unferth: <Nova: Surely white could have guarded the g2 pawn and not allow the rook to capture>
the only way to guard the pawn is with the queen on c2, d2, or e2, and after Rxg2 Qxg2 Rxg2 Kxg2, the R+Ps v. B+N+Ps ending looks dead lost for white, I think. Horowitz must have thought his chances for a perpetual or a winning tactical shot were better with the queen on the board.
<I can't help but chuckle at 30...Rb8. In most grandmaster games I have seen, any weak pawns like that pawn would be sacrificed to gain time for an attack. Was Reshevsky's opponent so weak compared to him that he thought he could wait around and let his opponent destroy his own position?>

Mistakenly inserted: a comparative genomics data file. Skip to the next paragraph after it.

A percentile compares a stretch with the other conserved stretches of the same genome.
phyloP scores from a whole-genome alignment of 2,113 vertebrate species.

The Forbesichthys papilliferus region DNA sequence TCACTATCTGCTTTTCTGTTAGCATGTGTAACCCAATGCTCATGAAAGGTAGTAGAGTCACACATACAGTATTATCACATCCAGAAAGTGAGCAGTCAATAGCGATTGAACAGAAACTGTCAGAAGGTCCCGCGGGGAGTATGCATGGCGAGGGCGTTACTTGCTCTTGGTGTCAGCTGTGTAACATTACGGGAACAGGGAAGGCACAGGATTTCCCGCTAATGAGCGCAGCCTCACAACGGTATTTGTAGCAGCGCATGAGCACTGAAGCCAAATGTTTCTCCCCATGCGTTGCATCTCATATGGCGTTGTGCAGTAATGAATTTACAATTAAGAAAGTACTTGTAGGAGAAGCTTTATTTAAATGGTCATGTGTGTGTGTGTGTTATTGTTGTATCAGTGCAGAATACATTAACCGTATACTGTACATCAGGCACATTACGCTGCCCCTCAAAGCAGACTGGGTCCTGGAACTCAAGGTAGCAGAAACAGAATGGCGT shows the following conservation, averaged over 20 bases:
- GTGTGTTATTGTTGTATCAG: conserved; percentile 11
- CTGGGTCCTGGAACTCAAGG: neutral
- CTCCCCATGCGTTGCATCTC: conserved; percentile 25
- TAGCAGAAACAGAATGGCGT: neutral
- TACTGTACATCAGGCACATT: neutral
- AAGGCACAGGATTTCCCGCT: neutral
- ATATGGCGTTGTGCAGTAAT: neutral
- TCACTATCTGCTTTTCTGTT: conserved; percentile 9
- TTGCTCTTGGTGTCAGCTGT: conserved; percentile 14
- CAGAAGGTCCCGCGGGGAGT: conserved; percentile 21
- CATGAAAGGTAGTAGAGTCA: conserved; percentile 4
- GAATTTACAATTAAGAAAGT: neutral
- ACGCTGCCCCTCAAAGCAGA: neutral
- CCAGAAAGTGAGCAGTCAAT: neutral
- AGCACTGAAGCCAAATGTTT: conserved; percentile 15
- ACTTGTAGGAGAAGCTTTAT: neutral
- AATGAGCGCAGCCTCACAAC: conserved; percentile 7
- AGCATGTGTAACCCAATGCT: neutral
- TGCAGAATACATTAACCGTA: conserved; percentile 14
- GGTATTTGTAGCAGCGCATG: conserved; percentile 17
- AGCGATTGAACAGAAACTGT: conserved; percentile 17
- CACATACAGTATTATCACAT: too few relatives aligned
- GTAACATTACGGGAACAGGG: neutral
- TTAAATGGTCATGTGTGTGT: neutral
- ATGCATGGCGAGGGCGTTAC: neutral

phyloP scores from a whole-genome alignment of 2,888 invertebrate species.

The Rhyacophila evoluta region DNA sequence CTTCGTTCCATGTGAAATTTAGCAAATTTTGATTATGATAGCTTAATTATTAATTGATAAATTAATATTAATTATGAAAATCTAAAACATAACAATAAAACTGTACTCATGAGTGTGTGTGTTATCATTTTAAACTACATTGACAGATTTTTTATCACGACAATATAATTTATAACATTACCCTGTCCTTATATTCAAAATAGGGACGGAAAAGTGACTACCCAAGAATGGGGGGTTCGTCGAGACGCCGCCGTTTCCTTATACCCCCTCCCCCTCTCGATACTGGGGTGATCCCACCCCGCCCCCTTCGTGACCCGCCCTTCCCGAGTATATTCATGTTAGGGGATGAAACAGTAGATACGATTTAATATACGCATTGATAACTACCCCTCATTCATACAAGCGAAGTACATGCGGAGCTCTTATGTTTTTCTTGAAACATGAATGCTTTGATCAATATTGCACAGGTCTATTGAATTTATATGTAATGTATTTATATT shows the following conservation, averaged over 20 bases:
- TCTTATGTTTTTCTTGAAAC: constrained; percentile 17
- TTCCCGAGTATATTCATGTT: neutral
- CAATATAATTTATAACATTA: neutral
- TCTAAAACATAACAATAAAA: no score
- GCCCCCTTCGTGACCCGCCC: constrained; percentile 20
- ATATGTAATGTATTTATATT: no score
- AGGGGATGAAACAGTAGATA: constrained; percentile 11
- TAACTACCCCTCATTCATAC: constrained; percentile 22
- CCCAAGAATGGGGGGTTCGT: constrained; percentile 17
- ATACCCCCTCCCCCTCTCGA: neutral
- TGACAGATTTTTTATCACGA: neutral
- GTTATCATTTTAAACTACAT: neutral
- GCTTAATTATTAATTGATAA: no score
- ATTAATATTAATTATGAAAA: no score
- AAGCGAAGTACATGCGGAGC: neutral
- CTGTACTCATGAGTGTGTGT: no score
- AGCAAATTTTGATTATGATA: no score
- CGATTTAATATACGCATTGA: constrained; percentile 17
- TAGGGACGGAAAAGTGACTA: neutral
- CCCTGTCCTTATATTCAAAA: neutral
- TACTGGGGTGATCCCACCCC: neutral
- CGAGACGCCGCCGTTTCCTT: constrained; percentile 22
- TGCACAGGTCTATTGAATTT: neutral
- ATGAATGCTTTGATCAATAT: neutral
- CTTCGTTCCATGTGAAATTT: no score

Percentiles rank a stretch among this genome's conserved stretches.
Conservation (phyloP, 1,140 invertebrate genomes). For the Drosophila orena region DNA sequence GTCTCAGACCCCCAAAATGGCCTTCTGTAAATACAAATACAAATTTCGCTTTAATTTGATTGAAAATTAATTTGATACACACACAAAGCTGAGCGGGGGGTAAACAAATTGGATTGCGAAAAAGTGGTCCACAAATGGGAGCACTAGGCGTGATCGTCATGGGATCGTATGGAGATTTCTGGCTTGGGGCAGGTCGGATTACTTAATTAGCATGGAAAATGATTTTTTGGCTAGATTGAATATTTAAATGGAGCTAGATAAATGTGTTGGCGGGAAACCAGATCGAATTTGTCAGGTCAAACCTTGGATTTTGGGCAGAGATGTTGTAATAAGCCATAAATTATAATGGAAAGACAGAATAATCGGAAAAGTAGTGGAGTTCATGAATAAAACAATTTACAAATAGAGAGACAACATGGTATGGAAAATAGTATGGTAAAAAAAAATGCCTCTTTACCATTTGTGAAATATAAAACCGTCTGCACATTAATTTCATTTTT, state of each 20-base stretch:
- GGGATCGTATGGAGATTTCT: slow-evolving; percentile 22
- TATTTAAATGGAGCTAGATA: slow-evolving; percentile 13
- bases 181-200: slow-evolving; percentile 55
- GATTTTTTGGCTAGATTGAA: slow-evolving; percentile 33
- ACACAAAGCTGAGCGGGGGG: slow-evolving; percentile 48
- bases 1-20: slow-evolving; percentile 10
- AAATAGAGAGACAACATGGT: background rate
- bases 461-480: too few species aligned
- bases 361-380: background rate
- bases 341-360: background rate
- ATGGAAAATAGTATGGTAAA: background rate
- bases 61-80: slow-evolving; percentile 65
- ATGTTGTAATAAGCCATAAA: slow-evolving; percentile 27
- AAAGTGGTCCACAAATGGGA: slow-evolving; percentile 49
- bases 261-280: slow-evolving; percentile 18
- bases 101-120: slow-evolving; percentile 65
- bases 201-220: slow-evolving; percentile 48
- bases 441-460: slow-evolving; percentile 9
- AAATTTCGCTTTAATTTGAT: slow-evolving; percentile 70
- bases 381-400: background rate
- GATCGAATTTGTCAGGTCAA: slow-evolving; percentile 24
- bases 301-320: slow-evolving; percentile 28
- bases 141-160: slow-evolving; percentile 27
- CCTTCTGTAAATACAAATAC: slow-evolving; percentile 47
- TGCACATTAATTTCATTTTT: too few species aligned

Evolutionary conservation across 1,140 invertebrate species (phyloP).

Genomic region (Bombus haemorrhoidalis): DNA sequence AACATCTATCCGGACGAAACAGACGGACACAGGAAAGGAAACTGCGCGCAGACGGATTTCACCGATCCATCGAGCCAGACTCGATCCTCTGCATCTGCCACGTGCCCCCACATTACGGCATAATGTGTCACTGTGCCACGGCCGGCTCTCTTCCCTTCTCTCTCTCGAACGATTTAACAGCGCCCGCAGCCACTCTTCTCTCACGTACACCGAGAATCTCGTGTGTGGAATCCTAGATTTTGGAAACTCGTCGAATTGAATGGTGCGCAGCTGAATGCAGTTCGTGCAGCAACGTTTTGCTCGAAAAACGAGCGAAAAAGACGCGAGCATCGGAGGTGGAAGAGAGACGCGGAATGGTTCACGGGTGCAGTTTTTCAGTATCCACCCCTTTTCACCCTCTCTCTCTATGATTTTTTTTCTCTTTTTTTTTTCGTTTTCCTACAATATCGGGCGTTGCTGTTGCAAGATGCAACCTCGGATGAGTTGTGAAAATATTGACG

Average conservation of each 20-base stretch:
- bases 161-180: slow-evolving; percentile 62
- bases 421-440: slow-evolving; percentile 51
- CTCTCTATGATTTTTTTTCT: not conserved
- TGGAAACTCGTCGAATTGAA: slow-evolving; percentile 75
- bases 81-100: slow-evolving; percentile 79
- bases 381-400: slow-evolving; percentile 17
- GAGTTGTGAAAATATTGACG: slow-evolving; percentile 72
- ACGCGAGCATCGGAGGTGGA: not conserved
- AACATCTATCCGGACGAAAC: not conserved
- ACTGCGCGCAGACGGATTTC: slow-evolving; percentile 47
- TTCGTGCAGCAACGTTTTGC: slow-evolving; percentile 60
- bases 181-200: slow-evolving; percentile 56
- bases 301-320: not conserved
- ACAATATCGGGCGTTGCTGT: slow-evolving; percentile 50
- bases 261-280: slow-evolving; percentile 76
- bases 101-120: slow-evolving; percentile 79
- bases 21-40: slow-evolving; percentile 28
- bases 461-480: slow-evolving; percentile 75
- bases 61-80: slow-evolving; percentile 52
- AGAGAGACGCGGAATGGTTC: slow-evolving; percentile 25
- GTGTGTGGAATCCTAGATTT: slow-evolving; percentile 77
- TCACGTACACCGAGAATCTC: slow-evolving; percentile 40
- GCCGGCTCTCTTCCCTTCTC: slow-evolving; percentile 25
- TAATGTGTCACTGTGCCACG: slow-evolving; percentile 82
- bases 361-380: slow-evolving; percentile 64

Horowitz was past his prime but certainly no weakling. my guess is that Reshevsky protected the b pawn because he either (a) saw no immediate attack & thus no advantage to giving away his slim material edge or (b) was in time pressure, from which he suffered perhaps more often than any other top player in history (or both).